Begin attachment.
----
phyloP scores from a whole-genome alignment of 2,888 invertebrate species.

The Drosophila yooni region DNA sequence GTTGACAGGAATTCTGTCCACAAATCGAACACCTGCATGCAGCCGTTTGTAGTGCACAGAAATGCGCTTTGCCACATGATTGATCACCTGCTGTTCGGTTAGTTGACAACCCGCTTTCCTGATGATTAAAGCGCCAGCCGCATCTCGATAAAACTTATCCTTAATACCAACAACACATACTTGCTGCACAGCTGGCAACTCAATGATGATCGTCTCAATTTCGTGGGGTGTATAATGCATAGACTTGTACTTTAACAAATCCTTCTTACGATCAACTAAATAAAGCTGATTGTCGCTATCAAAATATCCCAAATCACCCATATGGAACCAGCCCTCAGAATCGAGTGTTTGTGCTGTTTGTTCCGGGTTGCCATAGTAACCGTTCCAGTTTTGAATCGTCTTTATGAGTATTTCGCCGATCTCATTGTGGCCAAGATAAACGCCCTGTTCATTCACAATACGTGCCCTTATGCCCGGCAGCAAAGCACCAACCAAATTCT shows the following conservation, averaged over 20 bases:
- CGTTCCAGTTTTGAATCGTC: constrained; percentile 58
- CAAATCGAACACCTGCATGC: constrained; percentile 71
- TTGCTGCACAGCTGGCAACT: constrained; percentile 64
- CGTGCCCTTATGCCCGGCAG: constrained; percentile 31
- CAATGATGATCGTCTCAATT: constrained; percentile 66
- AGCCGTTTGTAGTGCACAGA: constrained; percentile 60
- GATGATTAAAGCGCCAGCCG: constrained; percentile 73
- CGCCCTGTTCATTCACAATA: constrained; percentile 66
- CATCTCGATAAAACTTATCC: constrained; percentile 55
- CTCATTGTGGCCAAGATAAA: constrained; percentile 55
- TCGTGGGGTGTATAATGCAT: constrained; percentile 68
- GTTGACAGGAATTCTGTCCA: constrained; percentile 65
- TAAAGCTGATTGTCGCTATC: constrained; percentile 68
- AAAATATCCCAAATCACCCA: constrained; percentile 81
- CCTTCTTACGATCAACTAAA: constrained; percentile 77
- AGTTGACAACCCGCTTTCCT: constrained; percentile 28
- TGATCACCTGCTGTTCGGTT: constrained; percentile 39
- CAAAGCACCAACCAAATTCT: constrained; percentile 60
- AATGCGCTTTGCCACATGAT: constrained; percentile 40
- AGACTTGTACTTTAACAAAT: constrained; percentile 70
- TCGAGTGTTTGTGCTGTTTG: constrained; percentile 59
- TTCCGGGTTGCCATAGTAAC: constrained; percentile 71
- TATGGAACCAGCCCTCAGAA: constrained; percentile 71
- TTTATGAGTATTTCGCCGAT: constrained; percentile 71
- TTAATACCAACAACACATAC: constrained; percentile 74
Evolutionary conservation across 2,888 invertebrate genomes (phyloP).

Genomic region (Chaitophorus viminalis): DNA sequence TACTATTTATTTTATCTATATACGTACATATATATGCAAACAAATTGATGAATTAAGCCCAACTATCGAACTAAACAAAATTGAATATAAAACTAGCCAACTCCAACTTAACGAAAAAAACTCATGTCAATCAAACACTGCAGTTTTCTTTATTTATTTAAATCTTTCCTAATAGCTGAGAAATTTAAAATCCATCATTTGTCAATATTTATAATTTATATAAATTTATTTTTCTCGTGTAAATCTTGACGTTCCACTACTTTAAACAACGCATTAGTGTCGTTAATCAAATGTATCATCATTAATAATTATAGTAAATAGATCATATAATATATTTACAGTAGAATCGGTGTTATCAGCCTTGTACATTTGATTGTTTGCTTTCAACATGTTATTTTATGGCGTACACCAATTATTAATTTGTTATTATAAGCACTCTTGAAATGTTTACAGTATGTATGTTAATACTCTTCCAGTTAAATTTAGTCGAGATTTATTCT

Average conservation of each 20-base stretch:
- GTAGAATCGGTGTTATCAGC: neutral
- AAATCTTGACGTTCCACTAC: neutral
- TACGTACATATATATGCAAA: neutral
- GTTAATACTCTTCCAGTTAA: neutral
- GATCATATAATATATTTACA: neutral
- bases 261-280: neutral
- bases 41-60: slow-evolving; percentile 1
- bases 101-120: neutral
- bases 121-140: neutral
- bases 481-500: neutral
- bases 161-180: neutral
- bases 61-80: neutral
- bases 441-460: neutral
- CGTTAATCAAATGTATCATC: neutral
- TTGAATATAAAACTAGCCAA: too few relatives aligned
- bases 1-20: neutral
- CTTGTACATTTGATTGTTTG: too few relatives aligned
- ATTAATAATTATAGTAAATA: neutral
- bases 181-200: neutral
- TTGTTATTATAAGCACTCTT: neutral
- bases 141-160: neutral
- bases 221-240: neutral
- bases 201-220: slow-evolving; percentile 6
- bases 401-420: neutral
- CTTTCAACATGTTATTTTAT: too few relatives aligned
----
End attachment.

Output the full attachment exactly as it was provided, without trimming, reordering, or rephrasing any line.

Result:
phyloP scores from a whole-genome alignment of 2,888 invertebrate species.

The Drosophila yooni region DNA sequence GTTGACAGGAATTCTGTCCACAAATCGAACACCTGCATGCAGCCGTTTGTAGTGCACAGAAATGCGCTTTGCCACATGATTGATCACCTGCTGTTCGGTTAGTTGACAACCCGCTTTCCTGATGATTAAAGCGCCAGCCGCATCTCGATAAAACTTATCCTTAATACCAACAACACATACTTGCTGCACAGCTGGCAACTCAATGATGATCGTCTCAATTTCGTGGGGTGTATAATGCATAGACTTGTACTTTAACAAATCCTTCTTACGATCAACTAAATAAAGCTGATTGTCGCTATCAAAATATCCCAAATCACCCATATGGAACCAGCCCTCAGAATCGAGTGTTTGTGCTGTTTGTTCCGGGTTGCCATAGTAACCGTTCCAGTTTTGAATCGTCTTTATGAGTATTTCGCCGATCTCATTGTGGCCAAGATAAACGCCCTGTTCATTCACAATACGTGCCCTTATGCCCGGCAGCAAAGCACCAACCAAATTCT shows the following conservation, averaged over 20 bases:
- CGTTCCAGTTTTGAATCGTC: constrained; percentile 58
- CAAATCGAACACCTGCATGC: constrained; percentile 71
- TTGCTGCACAGCTGGCAACT: constrained; percentile 64
- CGTGCCCTTATGCCCGGCAG: constrained; percentile 31
- CAATGATGATCGTCTCAATT: constrained; percentile 66
- AGCCGTTTGTAGTGCACAGA: constrained; percentile 60
- GATGATTAAAGCGCCAGCCG: constrained; percentile 73
- CGCCCTGTTCATTCACAATA: constrained; percentile 66
- CATCTCGATAAAACTTATCC: constrained; percentile 55
- CTCATTGTGGCCAAGATAAA: constrained; percentile 55
- TCGTGGGGTGTATAATGCAT: constrained; percentile 68
- GTTGACAGGAATTCTGTCCA: constrained; percentile 65
- TAAAGCTGATTGTCGCTATC: constrained; percentile 68
- AAAATATCCCAAATCACCCA: constrained; percentile 81
- CCTTCTTACGATCAACTAAA: constrained; percentile 77
- AGTTGACAACCCGCTTTCCT: constrained; percentile 28
- TGATCACCTGCTGTTCGGTT: constrained; percentile 39
- CAAAGCACCAACCAAATTCT: constrained; percentile 60
- AATGCGCTTTGCCACATGAT: constrained; percentile 40
- AGACTTGTACTTTAACAAAT: constrained; percentile 70
- TCGAGTGTTTGTGCTGTTTG: constrained; percentile 59
- TTCCGGGTTGCCATAGTAAC: constrained; percentile 71
- TATGGAACCAGCCCTCAGAA: constrained; percentile 71
- TTTATGAGTATTTCGCCGAT: constrained; percentile 71
- TTAATACCAACAACACATAC: constrained; percentile 74
Evolutionary conservation across 2,888 invertebrate genomes (phyloP).

Genomic region (Chaitophorus viminalis): DNA sequence TACTATTTATTTTATCTATATACGTACATATATATGCAAACAAATTGATGAATTAAGCCCAACTATCGAACTAAACAAAATTGAATATAAAACTAGCCAACTCCAACTTAACGAAAAAAACTCATGTCAATCAAACACTGCAGTTTTCTTTATTTATTTAAATCTTTCCTAATAGCTGAGAAATTTAAAATCCATCATTTGTCAATATTTATAATTTATATAAATTTATTTTTCTCGTGTAAATCTTGACGTTCCACTACTTTAAACAACGCATTAGTGTCGTTAATCAAATGTATCATCATTAATAATTATAGTAAATAGATCATATAATATATTTACAGTAGAATCGGTGTTATCAGCCTTGTACATTTGATTGTTTGCTTTCAACATGTTATTTTATGGCGTACACCAATTATTAATTTGTTATTATAAGCACTCTTGAAATGTTTACAGTATGTATGTTAATACTCTTCCAGTTAAATTTAGTCGAGATTTATTCT

Average conservation of each 20-base stretch:
- GTAGAATCGGTGTTATCAGC: neutral
- AAATCTTGACGTTCCACTAC: neutral
- TACGTACATATATATGCAAA: neutral
- GTTAATACTCTTCCAGTTAA: neutral
- GATCATATAATATATTTACA: neutral
- bases 261-280: neutral
- bases 41-60: slow-evolving; percentile 1
- bases 101-120: neutral
- bases 121-140: neutral
- bases 481-500: neutral
- bases 161-180: neutral
- bases 61-80: neutral
- bases 441-460: neutral
- CGTTAATCAAATGTATCATC: neutral
- TTGAATATAAAACTAGCCAA: too few relatives aligned
- bases 1-20: neutral
- CTTGTACATTTGATTGTTTG: too few relatives aligned
- ATTAATAATTATAGTAAATA: neutral
- bases 181-200: neutral
- TTGTTATTATAAGCACTCTT: neutral
- bases 141-160: neutral
- bases 221-240: neutral
- bases 201-220: slow-evolving; percentile 6
- bases 401-420: neutral
- CTTTCAACATGTTATTTTAT: too few relatives aligned